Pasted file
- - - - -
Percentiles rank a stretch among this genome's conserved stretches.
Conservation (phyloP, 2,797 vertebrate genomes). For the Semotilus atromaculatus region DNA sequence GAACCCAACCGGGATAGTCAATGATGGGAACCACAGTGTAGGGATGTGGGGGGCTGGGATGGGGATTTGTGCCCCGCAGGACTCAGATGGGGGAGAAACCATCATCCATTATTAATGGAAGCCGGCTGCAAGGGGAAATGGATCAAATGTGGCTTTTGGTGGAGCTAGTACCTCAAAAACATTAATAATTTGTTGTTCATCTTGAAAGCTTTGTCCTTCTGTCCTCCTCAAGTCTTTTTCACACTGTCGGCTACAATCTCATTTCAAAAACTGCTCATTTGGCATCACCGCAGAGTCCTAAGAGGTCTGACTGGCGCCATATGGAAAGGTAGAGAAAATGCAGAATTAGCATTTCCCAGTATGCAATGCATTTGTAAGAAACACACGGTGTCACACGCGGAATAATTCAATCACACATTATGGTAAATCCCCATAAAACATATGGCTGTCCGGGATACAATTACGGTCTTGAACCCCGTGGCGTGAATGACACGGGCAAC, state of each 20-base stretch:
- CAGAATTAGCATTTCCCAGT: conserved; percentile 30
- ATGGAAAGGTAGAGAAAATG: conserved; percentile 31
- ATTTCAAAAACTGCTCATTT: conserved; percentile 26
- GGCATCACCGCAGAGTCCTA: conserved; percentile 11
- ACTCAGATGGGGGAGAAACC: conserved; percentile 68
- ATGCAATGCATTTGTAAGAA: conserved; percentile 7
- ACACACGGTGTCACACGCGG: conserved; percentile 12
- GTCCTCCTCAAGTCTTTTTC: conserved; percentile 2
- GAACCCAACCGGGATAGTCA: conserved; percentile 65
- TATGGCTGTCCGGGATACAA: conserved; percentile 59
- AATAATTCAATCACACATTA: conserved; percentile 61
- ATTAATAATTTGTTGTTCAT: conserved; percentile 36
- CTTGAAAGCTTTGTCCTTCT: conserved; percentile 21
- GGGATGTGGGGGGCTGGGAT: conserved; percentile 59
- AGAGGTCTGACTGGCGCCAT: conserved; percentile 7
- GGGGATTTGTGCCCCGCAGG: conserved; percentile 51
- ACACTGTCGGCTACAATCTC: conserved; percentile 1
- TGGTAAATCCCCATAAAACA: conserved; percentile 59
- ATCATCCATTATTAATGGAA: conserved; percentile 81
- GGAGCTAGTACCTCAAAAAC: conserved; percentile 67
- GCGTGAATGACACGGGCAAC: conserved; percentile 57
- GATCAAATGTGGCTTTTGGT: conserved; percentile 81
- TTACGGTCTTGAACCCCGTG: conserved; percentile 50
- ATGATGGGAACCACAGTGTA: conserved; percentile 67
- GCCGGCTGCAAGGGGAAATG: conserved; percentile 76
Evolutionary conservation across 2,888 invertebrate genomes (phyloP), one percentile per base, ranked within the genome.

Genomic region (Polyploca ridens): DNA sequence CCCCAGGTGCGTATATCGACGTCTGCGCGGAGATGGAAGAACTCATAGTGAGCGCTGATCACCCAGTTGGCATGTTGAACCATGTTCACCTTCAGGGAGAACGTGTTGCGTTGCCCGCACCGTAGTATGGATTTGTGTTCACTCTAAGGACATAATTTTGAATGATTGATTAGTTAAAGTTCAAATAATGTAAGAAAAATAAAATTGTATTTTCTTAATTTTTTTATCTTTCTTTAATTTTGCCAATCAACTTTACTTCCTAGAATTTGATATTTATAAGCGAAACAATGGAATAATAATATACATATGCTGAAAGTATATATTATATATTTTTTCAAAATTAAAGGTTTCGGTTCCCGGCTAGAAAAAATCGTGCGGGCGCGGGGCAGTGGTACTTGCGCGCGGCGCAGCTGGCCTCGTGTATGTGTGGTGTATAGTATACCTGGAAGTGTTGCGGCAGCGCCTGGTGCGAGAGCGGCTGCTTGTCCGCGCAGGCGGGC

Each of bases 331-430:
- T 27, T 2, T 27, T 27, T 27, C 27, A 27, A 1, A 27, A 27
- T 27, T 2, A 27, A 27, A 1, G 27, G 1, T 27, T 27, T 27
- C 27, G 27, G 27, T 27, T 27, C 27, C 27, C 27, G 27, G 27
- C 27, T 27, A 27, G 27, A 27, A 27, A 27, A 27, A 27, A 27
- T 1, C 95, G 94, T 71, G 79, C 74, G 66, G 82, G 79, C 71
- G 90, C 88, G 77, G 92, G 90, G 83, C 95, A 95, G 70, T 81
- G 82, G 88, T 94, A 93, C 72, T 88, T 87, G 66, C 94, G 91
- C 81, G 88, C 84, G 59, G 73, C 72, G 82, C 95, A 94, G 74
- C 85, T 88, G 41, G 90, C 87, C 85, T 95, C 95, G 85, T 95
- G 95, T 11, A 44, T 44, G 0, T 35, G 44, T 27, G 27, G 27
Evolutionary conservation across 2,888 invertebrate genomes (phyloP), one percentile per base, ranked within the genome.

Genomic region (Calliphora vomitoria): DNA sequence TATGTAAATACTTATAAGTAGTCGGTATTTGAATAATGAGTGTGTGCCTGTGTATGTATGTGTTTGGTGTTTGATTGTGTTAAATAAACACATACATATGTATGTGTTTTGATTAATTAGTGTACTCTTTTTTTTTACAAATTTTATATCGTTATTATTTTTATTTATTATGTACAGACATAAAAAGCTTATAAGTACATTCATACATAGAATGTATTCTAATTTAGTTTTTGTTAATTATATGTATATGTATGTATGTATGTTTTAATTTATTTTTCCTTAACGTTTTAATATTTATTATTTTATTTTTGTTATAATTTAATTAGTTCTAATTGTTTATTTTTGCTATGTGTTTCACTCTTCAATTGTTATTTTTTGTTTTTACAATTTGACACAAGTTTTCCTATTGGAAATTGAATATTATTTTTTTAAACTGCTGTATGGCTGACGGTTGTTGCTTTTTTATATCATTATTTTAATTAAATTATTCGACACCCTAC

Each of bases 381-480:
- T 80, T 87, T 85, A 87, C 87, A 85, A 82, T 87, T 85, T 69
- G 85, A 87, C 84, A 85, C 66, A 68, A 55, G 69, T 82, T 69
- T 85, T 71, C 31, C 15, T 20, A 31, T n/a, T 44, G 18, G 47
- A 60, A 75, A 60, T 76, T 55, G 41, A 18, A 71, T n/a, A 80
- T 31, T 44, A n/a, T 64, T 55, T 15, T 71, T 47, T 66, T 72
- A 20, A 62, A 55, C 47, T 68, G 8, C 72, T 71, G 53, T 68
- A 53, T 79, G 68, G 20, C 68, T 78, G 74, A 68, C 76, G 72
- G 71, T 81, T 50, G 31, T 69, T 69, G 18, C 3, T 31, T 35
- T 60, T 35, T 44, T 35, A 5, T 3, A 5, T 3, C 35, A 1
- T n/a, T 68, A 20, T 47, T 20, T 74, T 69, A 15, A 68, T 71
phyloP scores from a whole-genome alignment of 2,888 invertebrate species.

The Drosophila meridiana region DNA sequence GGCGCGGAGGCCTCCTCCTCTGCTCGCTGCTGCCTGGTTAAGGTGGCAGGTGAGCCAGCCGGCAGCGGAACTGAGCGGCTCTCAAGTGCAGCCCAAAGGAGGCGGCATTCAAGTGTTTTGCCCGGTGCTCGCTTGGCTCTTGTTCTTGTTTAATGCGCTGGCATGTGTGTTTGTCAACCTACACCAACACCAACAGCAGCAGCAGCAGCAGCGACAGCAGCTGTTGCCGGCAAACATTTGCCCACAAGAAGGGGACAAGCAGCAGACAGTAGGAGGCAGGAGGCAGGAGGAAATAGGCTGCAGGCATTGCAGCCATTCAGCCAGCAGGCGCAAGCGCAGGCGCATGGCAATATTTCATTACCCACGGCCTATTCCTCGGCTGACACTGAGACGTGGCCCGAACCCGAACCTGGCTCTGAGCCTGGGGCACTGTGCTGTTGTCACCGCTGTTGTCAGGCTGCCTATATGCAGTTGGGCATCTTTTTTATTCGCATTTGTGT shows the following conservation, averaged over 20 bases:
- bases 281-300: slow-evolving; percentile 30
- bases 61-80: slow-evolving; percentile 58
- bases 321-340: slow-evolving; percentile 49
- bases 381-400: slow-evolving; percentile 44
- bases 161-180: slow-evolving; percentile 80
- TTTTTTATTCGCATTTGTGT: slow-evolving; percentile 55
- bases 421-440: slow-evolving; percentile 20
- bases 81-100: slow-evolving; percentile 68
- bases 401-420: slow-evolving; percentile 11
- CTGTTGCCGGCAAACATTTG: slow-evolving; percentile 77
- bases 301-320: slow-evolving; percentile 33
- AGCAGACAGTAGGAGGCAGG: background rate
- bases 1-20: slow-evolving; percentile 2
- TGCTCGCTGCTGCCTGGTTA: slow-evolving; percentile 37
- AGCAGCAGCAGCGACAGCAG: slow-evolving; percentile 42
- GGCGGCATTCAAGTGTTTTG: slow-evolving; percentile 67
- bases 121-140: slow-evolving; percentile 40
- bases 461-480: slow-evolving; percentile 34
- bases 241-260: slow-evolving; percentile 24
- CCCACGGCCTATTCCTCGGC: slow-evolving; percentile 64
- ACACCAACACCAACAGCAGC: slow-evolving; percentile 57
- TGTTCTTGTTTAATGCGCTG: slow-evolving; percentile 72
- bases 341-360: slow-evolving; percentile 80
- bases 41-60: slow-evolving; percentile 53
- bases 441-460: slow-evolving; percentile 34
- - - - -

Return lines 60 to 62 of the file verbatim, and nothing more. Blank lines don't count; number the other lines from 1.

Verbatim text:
- bases 161-180: slow-evolving; percentile 80
- TTTTTTATTCGCATTTGTGT: slow-evolving; percentile 55
- bases 421-440: slow-evolving; percentile 20